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We are testing the performance of metadata when stored in JSONB compared to a traditional EAV catalogue (commonly used in biomedical scenarios), using a PostgreSQL 9.4 server.
I get a problem when trying to improve the EAV performance with proper indexing. This is an issue that I have encountered also with other queries on other tables so I fear we are making some fundamental mistake.

To model the EAV I have three tables:

1) data that contains all the Entities (not shown)

2) eav_attribute that contains all the Attributes

CREATE TABLE eav_attribute (
    id serial PRIMARY KEY,
    data_type integer NOT NULL,
    loop integer,
    name text NOT NULL,
    field_type text NOT NULL,
    has_unit boolean,
    created_at timestamp with time zone NOT NULL,
    updated_at timestamp with time zone NOT NULL
);

2) eav_value_text_data that contains all the Values

CREATE TABLE eav_value_text_data (
id serial PRIMARY KEY,
entity integer NOT NULL,
attribute integer NOT NULL,
value text NOT NULL,
created_at timestamp with time zone NOT NULL,
updated_at timestamp with time zone NOT NULL
);

With the following foreign key constraint that associates the last two tables (other foreign keys not shown as they are not employed in the query I tried):

ALTER TABLE ONLY eav_value_text_data
ADD CONSTRAINT eav_value_text_data_attribute_fkey
  FOREIGN KEY (attribute) REFERENCES eav_attribute(id);

I have populated the two tables with a huge dataset of genomic variations. I have over 250 million rows on the eav_value_text_data table for 25 million rows in the data table and 49 different attributes (rows in eav_attribute).

Now I am checking the cost and performance of the following query:

SELECT count(*) FROM eav_value_text_data v 
INNER JOIN eav_attribute a ON a.id = v.attribute 
WHERE a.data_type = 11 
AND a.name = 'id' 
AND v.value = 'rs145368920';

The value 'rs145368920' appears only 15 times in eav_value_text_data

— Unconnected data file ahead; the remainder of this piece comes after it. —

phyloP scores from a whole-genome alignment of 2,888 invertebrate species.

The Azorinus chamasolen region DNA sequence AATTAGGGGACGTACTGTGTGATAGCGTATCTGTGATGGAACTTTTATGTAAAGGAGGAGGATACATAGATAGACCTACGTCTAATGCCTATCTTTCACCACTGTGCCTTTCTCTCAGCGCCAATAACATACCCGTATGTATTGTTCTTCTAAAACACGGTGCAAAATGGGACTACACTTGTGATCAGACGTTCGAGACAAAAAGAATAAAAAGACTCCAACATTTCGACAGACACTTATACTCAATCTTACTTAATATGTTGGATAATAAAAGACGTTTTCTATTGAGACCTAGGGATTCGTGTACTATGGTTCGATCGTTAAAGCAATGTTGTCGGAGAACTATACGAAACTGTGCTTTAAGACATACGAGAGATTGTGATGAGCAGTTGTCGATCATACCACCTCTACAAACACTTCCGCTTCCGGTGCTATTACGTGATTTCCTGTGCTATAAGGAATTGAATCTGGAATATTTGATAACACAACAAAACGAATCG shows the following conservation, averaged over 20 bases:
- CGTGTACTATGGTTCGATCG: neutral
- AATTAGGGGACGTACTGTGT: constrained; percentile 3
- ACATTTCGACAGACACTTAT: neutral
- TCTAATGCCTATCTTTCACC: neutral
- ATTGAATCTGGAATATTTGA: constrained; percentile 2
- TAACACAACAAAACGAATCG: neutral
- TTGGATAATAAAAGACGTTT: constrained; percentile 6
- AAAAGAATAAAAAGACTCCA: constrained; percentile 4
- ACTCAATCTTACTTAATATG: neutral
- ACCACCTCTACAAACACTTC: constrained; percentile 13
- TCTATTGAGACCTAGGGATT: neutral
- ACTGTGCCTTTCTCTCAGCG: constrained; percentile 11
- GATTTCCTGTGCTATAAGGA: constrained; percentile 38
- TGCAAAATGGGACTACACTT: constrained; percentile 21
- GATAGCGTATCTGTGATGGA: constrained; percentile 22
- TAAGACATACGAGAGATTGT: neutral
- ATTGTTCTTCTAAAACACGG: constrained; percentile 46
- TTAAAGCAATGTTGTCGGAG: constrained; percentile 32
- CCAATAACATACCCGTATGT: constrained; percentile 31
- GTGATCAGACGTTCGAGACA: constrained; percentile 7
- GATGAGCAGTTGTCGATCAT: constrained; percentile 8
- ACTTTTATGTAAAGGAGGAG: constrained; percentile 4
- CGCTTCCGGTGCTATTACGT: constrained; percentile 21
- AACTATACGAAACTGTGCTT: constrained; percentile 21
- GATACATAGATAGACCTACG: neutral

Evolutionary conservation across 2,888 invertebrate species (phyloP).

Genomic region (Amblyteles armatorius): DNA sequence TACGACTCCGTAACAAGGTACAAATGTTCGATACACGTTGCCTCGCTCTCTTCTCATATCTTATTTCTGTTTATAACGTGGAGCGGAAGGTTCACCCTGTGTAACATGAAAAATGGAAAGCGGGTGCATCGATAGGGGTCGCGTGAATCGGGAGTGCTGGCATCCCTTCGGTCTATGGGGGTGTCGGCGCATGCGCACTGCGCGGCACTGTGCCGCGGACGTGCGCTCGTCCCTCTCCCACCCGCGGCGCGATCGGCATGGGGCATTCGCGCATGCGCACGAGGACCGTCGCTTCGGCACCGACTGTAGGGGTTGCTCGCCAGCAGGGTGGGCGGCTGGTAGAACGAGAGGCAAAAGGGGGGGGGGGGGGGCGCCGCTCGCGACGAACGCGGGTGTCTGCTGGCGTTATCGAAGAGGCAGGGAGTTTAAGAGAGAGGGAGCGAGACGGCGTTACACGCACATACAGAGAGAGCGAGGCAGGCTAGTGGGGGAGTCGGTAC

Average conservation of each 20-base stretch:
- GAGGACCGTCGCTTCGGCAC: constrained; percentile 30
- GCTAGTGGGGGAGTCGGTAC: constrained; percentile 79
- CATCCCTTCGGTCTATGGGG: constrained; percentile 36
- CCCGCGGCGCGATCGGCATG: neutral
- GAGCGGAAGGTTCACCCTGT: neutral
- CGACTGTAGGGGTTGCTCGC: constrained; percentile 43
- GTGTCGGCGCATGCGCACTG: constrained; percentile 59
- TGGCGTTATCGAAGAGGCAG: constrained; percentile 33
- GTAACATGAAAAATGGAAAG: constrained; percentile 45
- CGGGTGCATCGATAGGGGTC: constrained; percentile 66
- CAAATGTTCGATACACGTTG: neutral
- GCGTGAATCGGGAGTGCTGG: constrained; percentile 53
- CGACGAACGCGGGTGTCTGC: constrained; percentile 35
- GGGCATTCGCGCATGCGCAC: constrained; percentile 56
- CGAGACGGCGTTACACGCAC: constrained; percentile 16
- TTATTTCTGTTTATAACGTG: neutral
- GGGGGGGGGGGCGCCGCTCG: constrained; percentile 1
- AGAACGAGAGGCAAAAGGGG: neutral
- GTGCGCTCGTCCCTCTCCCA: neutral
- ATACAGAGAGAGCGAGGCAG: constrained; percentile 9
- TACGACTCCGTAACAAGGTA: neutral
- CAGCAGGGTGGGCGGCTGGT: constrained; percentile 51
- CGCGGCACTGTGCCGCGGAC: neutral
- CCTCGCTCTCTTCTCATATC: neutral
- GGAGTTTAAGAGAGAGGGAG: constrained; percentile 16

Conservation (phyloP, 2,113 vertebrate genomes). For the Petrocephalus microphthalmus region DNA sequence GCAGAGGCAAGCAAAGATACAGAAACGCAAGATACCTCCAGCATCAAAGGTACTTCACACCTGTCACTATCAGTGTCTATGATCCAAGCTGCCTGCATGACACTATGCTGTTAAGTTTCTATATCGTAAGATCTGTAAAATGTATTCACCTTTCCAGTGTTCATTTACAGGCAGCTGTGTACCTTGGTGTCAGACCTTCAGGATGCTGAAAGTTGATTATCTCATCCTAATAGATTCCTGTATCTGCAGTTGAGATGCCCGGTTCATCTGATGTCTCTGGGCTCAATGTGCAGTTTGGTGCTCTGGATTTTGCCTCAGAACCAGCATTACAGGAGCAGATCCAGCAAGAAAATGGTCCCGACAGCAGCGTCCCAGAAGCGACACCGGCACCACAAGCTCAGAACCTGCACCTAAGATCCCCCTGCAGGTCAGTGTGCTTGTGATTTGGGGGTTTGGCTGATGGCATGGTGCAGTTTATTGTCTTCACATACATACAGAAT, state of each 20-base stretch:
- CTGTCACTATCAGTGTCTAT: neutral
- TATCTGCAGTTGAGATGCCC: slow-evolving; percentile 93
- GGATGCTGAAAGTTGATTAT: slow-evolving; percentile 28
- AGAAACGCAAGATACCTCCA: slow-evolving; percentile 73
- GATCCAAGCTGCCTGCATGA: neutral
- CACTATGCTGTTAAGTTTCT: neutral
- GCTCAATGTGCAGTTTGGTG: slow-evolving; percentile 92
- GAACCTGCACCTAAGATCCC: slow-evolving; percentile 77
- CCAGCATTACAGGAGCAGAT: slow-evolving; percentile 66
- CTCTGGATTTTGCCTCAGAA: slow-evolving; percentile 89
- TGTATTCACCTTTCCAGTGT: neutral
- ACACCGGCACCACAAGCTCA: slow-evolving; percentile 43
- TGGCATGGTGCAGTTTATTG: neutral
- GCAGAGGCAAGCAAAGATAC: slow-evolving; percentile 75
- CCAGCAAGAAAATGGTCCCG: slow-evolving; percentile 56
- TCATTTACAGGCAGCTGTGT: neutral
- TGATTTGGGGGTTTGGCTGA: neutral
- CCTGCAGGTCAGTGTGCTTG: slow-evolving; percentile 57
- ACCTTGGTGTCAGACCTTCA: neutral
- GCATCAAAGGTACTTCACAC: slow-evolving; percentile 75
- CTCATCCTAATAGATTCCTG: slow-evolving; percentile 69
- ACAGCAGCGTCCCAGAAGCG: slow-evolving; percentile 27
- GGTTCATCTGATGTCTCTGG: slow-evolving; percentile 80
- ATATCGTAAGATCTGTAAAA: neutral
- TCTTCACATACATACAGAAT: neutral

First I ran EXPLAIN ANALYZE without adding any index to the two tables:

QUERY PLAN

Aggregate  (cost=5109969.74..5109969.75 rows=1 width=0) (actual time=351086.638..351086.639 rows=1 loops=1)
   ->  Nested Loop  (cost=0.00..5109969.32 rows=168 width=0) (actual time=34814.603..351086.541 rows=15 loops=1)
         Join Filter: (a.attribute = b.id)
         ->  Seq Scan on eav_attribute b  (cost=0.00..1.73 rows=1 width=4) (actual time=0.027..0.034 rows=1 loops=1)
               Filter: ((data_type = 11) AND (name = 'id'::text))
               Rows Removed by Filter: 48
         ->  Seq Scan on eav_value_text_data a  (cost=0.00..5109864.40 rows=8255 width=4) (actual time=34814.555..351086.380 rows=15 loops=1)
               Filter: (value = 'rs145368920'::text)
               Rows Removed by Filter: 252054702
 Planning time: 145.614 ms
 Execution time: 351096.291 ms

It performs to sequential scans on both tables and it requires the quite abysmal time of 350 seconds. Now, I add an index on the column attribute of eav_value_text_data to improve the query performance:

CREATE INDEX eav_value_text_data_attribute_index ON eav_value_text_data (attribute);

And I run again the EXPLAIN ANALYZE:

QUERY PLAN

Aggregate  (cost=2726067.17..2726067.18 rows=1 width=0) (actual time=1262829.858..1262829.859 rows=1 loops=1)
   ->  Nested Loop  (cost=423172.71..2726066.76 rows=166 width=0) (actual time=113152.884..1262829.758 rows=15 loops=1)
         ->  Seq Scan on eav_attribute b  (cost=0.00..1.73 rows=1 width=4) (actual time=0.027..0.062 rows=1 loops=1)